Post Author: Bill Pratt
Now here is a question that many people struggle with. Here is how the argument generally goes:
- God is the Author of everything.
- Evil is something.
- Therefore, God is the Author of evil.
This is a valid syllogism, meaning that if premises 1 and 2 are correct, then the conclusion follows.
Looking at premise 1, is God the author of everything? Well, if he isn’t, then we don’t have a sovereign creator, but that’s what the Bible teaches. We can’t reject this premise.
Looking at premise 2, if we deny that evil exists, then we deny a basic truth about reality. There clearly is evil in the world and we all know it. To deny the existence of evil would be to deny a fundamental aspect of life.
Are we stuck? Not exactly. It turns out that premise 2 is problematic because it misunderstands the nature of evil.
Christians argue that evil is not a thing or a substance. There is no glob of evil floating around the universe. Instead, evil is a perversion of a good thing. It is a privation or lack in something good. Evil takes what ought to be and twists it into what ought not to be. According to Norm Geisler, “Evil is like rust to a car or rot to a tree. It is a lack in good things, but it is not a thing in itself. Evil is like a wound in an arm or moth-holes in a garment. It exists only in another but not in itself.”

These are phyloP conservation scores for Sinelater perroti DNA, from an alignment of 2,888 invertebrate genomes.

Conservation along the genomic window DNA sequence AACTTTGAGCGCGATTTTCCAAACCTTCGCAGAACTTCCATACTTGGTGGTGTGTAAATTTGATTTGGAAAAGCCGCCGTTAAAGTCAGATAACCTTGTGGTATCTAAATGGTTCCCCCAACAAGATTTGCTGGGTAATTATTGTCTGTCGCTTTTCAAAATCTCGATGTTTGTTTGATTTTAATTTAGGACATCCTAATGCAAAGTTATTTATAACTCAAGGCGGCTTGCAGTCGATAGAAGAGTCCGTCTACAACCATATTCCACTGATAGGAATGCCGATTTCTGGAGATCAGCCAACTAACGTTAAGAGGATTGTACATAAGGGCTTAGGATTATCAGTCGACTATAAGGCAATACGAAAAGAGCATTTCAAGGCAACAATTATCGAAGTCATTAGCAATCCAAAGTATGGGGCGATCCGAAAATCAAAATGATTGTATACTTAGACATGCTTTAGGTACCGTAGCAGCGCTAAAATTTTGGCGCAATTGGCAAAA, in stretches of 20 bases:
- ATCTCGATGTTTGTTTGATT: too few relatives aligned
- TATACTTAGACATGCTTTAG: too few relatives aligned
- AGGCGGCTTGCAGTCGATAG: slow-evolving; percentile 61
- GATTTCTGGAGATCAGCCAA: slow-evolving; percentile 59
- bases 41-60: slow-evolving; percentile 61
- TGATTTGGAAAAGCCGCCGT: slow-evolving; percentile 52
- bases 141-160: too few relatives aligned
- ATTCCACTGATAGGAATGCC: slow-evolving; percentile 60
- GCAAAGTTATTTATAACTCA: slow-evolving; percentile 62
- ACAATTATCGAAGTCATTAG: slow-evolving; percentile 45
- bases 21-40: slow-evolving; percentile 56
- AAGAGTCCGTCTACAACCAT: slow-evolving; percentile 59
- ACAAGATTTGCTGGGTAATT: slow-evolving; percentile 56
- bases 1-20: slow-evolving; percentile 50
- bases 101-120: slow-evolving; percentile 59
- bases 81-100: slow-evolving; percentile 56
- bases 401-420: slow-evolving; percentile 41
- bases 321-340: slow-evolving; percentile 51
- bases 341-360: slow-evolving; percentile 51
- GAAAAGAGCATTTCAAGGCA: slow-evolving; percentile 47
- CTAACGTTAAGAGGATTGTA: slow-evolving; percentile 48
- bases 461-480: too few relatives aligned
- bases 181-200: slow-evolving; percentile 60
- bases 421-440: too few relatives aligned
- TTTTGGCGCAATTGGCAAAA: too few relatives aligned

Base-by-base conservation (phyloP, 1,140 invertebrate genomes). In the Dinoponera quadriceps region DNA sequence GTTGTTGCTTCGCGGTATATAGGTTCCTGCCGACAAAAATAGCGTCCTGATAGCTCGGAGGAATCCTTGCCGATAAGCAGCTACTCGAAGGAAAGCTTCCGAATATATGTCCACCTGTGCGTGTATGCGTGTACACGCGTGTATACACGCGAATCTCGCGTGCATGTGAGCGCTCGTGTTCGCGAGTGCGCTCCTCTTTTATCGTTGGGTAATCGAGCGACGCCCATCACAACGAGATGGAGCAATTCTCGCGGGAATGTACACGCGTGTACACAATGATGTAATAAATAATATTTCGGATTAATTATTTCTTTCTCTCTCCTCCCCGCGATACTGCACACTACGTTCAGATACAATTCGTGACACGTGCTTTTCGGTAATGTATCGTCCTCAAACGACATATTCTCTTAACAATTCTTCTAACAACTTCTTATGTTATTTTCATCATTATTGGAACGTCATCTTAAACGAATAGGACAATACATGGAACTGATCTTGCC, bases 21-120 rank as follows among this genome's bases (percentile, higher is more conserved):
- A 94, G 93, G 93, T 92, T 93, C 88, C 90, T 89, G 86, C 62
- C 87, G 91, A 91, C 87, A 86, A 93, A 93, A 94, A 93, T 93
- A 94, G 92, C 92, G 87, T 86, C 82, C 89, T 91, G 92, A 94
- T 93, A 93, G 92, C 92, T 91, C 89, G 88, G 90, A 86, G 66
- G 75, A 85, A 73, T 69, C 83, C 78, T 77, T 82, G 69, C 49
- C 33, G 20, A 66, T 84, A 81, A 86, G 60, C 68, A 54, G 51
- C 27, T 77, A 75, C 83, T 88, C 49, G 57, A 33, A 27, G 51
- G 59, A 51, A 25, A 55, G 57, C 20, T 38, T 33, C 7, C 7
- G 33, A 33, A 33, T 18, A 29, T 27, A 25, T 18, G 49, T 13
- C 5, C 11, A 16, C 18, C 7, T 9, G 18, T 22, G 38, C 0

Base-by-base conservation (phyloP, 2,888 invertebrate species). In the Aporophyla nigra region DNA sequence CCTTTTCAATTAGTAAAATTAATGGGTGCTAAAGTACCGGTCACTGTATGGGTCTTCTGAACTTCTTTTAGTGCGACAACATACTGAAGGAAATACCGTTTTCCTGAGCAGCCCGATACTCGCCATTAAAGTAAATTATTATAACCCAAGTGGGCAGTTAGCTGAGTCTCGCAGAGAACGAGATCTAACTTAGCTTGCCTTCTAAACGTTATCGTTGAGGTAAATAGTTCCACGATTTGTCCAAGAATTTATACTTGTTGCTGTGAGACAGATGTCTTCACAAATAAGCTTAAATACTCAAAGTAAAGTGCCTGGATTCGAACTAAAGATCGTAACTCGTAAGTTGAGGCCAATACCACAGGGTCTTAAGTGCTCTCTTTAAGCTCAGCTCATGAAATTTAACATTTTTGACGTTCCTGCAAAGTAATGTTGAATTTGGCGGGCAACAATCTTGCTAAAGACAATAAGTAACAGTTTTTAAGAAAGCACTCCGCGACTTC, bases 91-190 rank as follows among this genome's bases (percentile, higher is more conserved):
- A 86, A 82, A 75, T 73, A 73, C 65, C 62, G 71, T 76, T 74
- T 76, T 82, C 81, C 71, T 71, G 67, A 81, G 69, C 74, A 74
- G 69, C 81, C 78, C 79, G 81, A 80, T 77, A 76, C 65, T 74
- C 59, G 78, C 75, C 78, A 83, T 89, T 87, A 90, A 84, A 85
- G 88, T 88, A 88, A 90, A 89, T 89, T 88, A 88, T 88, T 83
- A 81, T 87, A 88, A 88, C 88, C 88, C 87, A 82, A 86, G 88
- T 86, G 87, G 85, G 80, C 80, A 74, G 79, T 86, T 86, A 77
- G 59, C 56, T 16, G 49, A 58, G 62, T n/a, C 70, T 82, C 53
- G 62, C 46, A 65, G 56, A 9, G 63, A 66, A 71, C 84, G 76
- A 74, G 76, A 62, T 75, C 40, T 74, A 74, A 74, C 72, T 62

That last statement is extremely important to understand. Evil cannot exist by itself. It can only exist where there is already good. You cannot imagine a creature who is pure evil, for instance. Even Satan has many good qualities: 1) he is persistent, 2) he is beautiful, and 3) he is intelligent. What makes Satan so evil is that he was originally created so good!
Good and evil are not opposites, contrary to what many believe. You can have good without evil and that is, indeed, what God promises to those who believe in Christ and dwell in heaven with him. Evil is truly a parasite that leeches on to good and ruins it. Evil is not a real substance, but it is a privation or lack in a good substance. If evil completely destroyed a good thing, then there would be no evil left, because nothing would be left. According to Geisler, “A totally rusty car is no car at all. And a totally moth-eaten garment is only a hanger in a closet.”
So how would the Christian re-frame the argument?
- God created every substance.
- Evil is not a substance (but a privation in a substance).
- Therefore, God did not create evil.
Who is responsible for the evil in the world if God did not create it? That’s a question for another post!